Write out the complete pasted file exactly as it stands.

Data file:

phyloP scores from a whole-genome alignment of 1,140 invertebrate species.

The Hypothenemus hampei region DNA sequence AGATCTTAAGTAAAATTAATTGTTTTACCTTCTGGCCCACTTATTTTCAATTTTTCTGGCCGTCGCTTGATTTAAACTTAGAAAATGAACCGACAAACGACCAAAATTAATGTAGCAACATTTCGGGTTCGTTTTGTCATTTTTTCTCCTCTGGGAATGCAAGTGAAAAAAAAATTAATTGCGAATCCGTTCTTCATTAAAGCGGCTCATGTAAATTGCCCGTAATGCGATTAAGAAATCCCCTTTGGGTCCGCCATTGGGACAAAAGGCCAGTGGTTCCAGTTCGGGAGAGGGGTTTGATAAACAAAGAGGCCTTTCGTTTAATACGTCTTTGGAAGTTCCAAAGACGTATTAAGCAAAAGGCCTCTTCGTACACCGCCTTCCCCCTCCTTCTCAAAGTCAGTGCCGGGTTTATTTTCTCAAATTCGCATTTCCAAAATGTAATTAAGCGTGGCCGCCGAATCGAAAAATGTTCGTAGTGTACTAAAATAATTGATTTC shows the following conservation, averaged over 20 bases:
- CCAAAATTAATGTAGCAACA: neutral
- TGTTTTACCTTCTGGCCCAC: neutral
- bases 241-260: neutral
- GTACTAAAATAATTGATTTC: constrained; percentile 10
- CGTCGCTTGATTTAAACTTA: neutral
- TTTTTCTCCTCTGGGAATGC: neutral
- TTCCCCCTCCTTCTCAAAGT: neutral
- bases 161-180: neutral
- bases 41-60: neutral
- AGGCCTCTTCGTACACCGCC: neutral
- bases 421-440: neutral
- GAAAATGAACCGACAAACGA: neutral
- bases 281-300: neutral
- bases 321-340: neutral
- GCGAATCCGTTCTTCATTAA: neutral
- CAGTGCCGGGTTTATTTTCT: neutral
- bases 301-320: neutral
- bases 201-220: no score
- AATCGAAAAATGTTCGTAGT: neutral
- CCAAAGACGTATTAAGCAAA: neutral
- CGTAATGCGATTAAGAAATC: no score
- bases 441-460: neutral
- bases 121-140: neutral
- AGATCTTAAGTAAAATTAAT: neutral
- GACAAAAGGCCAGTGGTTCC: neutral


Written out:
phyloP scores from a whole-genome alignment of 1,140 invertebrate species.

The Hypothenemus hampei region DNA sequence AGATCTTAAGTAAAATTAATTGTTTTACCTTCTGGCCCACTTATTTTCAATTTTTCTGGCCGTCGCTTGATTTAAACTTAGAAAATGAACCGACAAACGACCAAAATTAATGTAGCAACATTTCGGGTTCGTTTTGTCATTTTTTCTCCTCTGGGAATGCAAGTGAAAAAAAAATTAATTGCGAATCCGTTCTTCATTAAAGCGGCTCATGTAAATTGCCCGTAATGCGATTAAGAAATCCCCTTTGGGTCCGCCATTGGGACAAAAGGCCAGTGGTTCCAGTTCGGGAGAGGGGTTTGATAAACAAAGAGGCCTTTCGTTTAATACGTCTTTGGAAGTTCCAAAGACGTATTAAGCAAAAGGCCTCTTCGTACACCGCCTTCCCCCTCCTTCTCAAAGTCAGTGCCGGGTTTATTTTCTCAAATTCGCATTTCCAAAATGTAATTAAGCGTGGCCGCCGAATCGAAAAATGTTCGTAGTGTACTAAAATAATTGATTTC shows the following conservation, averaged over 20 bases:
- CCAAAATTAATGTAGCAACA: neutral
- TGTTTTACCTTCTGGCCCAC: neutral
- bases 241-260: neutral
- GTACTAAAATAATTGATTTC: constrained; percentile 10
- CGTCGCTTGATTTAAACTTA: neutral
- TTTTTCTCCTCTGGGAATGC: neutral
- TTCCCCCTCCTTCTCAAAGT: neutral
- bases 161-180: neutral
- bases 41-60: neutral
- AGGCCTCTTCGTACACCGCC: neutral
- bases 421-440: neutral
- GAAAATGAACCGACAAACGA: neutral
- bases 281-300: neutral
- bases 321-340: neutral
- GCGAATCCGTTCTTCATTAA: neutral
- CAGTGCCGGGTTTATTTTCT: neutral
- bases 301-320: neutral
- bases 201-220: no score
- AATCGAAAAATGTTCGTAGT: neutral
- CCAAAGACGTATTAAGCAAA: neutral
- CGTAATGCGATTAAGAAATC: no score
- bases 441-460: neutral
- bases 121-140: neutral
- AGATCTTAAGTAAAATTAAT: neutral
- GACAAAAGGCCAGTGGTTCC: neutral